Portland Business Journal - August 4, 2016
Gov. Kate Brown on Thursday broke her silence on whether she supported a controversial ballot measure that will tax Oregon's biggest revenue-generating companies, calling it a necessary initiative to stabilize the state's revenue base.
But critics of the measure say Brown's support of Measure 97 wasn't a surprise at all.
“Gov. Brown’s support of Measure 97 was the worst kept secret in Salem," House Republican Leader Mike McLane of Powell Butte said Thursday in a prepared statement. "Today, she apparently decided it was time to come clean with Oregon voters. Now let’s see how many other Democratic candidates are going to be honest with voters about their support for the largest tax increase in Oregon history.”
Measure 97, formerly referred to as IP 28, would add a 2.5 percent tax on top-line sales, or gross receipts, of companies with more than $25 million in Oregon sales. The measure would generate $6.1 billion in new revenue by the 2017-19 biennium if it passes, according to a report issued in May by the state Legislative Revenue Office. But that same report estimates it could also lead to 38,220 lost jobs in Oregon's private sector by 2022, a figure offset only slightly by the addition of 17,700 public sector jobs.
On June 3, Brown issued a statement indicating that, if passed, she would steer proceeds from the measure to education, low-income families and benefits for businesses, including payroll tax relief. But she stopped short of endorsing the measure until it was assured that the initiative would receive enough signatures to appear on the Nov. 8 ballot.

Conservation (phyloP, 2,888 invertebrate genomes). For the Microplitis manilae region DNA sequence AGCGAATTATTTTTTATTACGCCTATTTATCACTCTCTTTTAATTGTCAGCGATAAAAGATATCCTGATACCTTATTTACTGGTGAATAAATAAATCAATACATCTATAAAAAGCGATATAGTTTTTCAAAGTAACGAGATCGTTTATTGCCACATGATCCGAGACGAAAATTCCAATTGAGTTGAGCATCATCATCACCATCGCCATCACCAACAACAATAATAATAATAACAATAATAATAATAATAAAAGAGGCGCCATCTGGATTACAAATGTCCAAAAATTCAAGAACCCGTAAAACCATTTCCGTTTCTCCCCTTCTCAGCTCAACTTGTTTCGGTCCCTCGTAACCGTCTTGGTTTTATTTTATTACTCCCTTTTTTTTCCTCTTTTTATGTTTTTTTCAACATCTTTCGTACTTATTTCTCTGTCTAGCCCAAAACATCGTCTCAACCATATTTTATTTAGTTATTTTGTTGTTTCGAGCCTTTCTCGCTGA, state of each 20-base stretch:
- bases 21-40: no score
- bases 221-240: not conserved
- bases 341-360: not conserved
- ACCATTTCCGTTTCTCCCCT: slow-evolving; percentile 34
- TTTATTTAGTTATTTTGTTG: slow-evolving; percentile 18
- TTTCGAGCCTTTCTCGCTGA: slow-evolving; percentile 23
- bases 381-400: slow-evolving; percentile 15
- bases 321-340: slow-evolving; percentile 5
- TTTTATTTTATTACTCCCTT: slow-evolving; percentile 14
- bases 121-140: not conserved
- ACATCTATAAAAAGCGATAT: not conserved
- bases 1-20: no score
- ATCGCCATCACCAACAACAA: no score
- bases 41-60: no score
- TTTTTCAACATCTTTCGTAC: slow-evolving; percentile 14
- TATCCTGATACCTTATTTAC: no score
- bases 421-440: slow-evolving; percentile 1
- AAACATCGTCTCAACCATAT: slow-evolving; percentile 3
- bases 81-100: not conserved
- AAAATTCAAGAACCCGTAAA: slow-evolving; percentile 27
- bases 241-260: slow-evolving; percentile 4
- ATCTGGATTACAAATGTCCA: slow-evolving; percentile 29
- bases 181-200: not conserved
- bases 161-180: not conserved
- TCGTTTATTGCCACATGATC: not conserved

Though it was deemed ballot eligible just three days later, on June 6, Brown waited to declare her endorsement of it until this morning, saying there's a "basic unfairness" in Oregon's tax system in which "working families pay an increasing share for state and local services."
"Our state cannot move forward and meet Oregon’s growing needs over the next decade without a more stable revenue base," Brown said. "Measure 97 is an important step forward."
Brown's support of the measure puts her in stark contrast with Bud Pierce, the Salem oncologist who's attempting to upend her quest for a full-term as governor.
Like McLane, Brown also said he wasn't surprised by Brown's position. Her statement in June outlining how she would allocate the proceeds, he said, telegraphed her position.
"She obviously supported the measure, but was afraid to take an unpopular position.” said Pierce. “Governor Brown has sided with the entrenched special interests rather than low income and middle class Oregonians.”
More locally, Portland Business Alliance CEO Sandra McDonough said the group is "deeply disappointed" in Brown's decision.
"We are confident that Oregon voters will understand that this largest tax increase in our state’s history is more than Oregon families can afford and they will vote no," McDonough said in a statement.